"Who are we to say 'if you have a dream, don't waste your time,'" MacNeil said. "There are different degrees of the dream. Maybe they'll get to sing in a church or another place that keeps them very happy."
In Cape Breton, Joella Foulds said MacNeil was an icon. Foulds, the artistic director of the Celtic Colours Music Festival, performed with MacNeil.
"I think I've learned that you mustn't be afraid to express yourself," Foulds said. "You have to be who you are, and that was the essence of Rita. She was this wonderful, passionate person who had something to say."
Brian Edwards, MacNeil's promoter and agent, said he couldn't believe it when he was told of her death.
He said MacNeil was a soldier who always defied the odds. She had been in hospital battling an infection.
"I'm not sure whether they've labelled what the infection is," he said, speaking on behalf of MacNeil's family. "It was certainly not ongoing type of stuff that had existed for years."
Edwards said the infection returned after MacNeil had an operation. She was unconscious but was starting to recover before her death.
- Listen: Agent and family friend remembers Rita MacNeil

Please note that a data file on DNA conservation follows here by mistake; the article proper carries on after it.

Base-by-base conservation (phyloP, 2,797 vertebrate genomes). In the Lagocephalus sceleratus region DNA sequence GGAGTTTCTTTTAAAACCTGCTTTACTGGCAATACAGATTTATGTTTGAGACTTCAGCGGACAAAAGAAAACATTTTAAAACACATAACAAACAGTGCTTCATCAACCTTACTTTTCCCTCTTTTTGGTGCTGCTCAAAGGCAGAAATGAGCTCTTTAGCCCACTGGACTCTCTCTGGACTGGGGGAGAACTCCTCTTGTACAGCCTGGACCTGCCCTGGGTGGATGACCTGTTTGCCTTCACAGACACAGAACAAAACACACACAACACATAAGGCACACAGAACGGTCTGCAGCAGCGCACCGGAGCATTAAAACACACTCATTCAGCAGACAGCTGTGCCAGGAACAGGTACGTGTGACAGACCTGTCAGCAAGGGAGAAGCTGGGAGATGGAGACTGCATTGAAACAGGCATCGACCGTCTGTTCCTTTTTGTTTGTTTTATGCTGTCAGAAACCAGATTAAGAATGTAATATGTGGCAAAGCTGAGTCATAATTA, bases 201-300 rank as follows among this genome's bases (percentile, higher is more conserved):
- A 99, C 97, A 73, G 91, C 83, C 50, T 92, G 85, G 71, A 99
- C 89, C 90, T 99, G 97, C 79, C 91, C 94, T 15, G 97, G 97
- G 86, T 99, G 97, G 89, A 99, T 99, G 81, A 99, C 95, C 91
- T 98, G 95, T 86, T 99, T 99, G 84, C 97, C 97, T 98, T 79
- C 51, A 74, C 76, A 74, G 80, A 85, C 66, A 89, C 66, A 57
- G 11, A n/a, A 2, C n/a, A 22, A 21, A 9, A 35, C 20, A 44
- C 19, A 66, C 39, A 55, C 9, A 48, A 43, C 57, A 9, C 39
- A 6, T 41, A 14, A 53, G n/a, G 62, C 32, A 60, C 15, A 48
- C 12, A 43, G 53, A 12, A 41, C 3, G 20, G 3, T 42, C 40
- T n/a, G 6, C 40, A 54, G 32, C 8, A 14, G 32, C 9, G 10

Edwards worked with MacNeil through more than 400 performances over 25 years. Over the years, he said, she never changed — always greeting people with a hug and a big grin.
"When she walked on that stage or into any room, I mean, she lit the room right up. And the funny thing is about the whole thing, a lot people would be shy when they met Rita, but she was a lot shyer than they were."
Her agent described kitchen parties at MacNeil's house, where she would sit quietly in the corner.
Edwards believes she maintained her popularity because she was dedicated to her fans.
"Rita knew who her audience was and knew what the fans wanted and didn't go off course — stayed with them whether the music industry liked her, whether they didn't."
MacNeil leaves behind a son and a daughter, as well as grandchildren.
Tributes pour in
MacNeil performed with a who's who of musicians from around the world.
"It was an honour for us to be able to know and work with such a prolific songwriter as Rita MacNeil," said the von Trapps, who toured with MacNeil in 2011. "She had such a generous heart, and great sense of humour."
In a stark contrast to her shy personality, MacNeil demonstrated that sense of humour when she made a cameo appearance on the television show The Trailer Park Boys.
MacNeil was often seen onstage with fellow Nova Scotian Anne Murray. Murray voiced her grief in a message on her Facebook page.
"I am deeply saddened by the loss of a dear sweet woman and a gifted singer-songwriter who represented women and her beloved Nova Scotia so eloquently in her songs," Murray wrote.
Former CBC television host Tommy Hunter also praised MacNeil's talent, especially when she sang the iconic song Working Man.
"Rita could convey that kind of warmth and sincerity through her songs to the people in the studio audience and to the viewers at home," Hunter said. "I have lost a good friend."Suggest a correction